According to Fr. Joseph A. Sirba (AD2000.com), “one out of every 10 Americans is an ex-Catholic.”
I am one.
Nevertheless, like many people driving by the handsome, imposing facade of the vacant St. Joseph’s Church on Main Street in Lewiston, I am saddened at the thought of losing that prominent, historic landmark of the state’s heritage.
Its beauty transcends changing religious views and populations.
I wonder if a creative compromise can conserve something of the building’s profile in the city’s center and its silhouette in the city’s skyline.
An idea: given an imaginative architect, someone who shares admiration for this structure, a respect for both its aesthetic and personal importance, and recognition of Central Maine Medical Center’s practical necessities, could the facade of the building be preserved?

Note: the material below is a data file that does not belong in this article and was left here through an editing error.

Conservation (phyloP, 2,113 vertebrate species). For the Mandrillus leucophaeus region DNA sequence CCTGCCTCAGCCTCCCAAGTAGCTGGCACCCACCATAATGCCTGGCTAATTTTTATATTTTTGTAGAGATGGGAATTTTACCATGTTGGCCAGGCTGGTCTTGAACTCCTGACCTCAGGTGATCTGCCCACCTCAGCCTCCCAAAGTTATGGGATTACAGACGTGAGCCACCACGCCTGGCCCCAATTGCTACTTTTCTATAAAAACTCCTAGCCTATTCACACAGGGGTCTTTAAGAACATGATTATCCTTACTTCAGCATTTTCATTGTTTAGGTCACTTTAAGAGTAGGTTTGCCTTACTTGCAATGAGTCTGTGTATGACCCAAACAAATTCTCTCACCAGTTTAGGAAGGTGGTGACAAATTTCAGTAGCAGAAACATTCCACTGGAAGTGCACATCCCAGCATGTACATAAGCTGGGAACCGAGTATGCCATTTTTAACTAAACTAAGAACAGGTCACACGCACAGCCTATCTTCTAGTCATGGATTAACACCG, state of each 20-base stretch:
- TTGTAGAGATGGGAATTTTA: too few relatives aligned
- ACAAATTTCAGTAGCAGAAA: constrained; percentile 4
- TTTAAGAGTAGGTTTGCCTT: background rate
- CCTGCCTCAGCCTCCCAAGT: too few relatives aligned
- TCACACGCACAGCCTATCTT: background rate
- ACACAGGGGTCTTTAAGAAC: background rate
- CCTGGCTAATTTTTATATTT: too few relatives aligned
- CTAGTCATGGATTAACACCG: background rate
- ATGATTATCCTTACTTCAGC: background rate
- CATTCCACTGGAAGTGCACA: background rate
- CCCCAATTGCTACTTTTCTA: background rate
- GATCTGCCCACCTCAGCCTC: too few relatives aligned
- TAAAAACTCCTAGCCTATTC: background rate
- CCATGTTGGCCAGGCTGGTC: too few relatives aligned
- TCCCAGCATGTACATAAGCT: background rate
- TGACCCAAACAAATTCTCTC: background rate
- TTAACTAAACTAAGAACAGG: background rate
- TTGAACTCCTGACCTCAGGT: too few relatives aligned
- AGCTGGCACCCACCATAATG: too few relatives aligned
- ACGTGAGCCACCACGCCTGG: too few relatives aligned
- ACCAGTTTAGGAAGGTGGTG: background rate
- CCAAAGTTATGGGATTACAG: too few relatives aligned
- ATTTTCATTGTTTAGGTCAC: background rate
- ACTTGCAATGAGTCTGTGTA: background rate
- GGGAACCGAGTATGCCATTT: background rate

By maintaining the frontage of the building and its two lovely turrets, turning the street-side landscaping into a small park, perhaps with elevated viewing balcony, and replacing the church doors with walkways, could the most visible, memorable and beautiful features of this monument to the Twin City’s heritage be maintained?
The sale of many architectural features would fund much of the the structure’s revitalization.
CMMC would gain the good will of the community, as well as a magnificent gateway to a hidden parking lot in back; the city would gain a permanent remembrance of its culture and avoid another downtown, blacktop blot; and a valuable Maine resource would remain for future generations to admire and esteem.
Lew Alessio, Greene